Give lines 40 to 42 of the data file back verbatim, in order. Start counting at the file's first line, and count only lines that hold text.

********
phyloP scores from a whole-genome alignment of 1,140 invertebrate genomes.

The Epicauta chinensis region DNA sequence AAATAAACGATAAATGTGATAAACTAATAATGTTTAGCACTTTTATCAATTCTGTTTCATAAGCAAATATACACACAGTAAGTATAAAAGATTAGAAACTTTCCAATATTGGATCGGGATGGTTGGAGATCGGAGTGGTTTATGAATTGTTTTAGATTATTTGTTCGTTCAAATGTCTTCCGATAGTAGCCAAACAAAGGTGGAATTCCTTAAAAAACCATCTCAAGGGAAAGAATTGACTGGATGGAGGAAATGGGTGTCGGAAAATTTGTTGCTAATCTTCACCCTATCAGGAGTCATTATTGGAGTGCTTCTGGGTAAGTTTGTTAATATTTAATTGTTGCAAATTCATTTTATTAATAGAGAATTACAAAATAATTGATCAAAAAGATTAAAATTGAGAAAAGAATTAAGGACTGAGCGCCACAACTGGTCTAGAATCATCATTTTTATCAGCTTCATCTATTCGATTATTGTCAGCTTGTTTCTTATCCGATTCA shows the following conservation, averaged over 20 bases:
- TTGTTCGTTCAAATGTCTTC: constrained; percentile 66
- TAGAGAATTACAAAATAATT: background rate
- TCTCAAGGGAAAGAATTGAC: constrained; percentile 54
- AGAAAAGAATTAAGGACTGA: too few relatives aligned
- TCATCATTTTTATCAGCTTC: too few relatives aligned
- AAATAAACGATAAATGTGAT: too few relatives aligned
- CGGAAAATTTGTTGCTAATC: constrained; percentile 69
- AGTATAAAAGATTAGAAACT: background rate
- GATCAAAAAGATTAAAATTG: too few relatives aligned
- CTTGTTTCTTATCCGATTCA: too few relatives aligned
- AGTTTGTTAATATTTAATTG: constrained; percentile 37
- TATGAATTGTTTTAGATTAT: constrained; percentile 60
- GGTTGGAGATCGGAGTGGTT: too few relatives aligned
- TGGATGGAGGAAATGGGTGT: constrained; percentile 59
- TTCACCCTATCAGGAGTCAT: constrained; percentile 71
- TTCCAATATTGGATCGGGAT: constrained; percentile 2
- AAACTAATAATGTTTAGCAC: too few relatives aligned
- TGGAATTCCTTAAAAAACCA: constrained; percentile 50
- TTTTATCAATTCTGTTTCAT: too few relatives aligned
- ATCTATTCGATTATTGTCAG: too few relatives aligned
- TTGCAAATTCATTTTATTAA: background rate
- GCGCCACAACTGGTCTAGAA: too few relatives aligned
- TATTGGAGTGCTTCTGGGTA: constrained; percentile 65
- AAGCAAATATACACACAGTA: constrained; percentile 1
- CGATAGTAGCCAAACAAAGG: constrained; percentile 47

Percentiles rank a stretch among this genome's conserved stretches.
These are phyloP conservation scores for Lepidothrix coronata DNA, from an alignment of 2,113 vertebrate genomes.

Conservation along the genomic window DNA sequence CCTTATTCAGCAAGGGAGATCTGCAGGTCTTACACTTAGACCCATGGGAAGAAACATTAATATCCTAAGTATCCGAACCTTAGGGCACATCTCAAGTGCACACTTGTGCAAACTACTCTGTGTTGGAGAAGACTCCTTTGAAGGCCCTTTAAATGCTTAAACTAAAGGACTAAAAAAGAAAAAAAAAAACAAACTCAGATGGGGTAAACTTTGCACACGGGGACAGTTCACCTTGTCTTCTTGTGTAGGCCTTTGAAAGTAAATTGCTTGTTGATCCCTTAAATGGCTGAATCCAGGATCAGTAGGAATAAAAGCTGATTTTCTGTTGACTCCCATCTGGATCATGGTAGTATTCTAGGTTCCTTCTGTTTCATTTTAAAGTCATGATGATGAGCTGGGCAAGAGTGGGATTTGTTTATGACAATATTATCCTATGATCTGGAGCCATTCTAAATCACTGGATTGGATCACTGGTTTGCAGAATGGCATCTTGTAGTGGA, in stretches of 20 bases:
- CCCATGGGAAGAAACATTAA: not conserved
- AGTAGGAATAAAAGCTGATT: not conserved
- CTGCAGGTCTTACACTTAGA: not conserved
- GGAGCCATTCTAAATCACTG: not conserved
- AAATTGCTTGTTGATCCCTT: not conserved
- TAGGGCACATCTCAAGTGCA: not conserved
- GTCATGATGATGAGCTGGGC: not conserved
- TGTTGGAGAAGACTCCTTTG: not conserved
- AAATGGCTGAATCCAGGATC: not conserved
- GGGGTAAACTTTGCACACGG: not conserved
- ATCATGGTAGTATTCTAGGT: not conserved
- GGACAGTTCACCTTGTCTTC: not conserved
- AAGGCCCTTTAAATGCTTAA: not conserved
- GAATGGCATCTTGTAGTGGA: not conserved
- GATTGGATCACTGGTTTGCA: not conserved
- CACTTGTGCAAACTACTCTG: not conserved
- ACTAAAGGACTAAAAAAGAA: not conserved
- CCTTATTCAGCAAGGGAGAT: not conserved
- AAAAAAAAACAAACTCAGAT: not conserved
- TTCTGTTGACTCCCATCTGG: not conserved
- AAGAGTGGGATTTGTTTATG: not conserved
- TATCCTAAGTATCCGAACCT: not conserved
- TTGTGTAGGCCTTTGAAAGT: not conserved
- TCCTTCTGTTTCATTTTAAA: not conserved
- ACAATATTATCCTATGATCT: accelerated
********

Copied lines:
- GGGGTAAACTTTGCACACGG: not conserved
- ATCATGGTAGTATTCTAGGT: not conserved
- GGACAGTTCACCTTGTCTTC: not conserved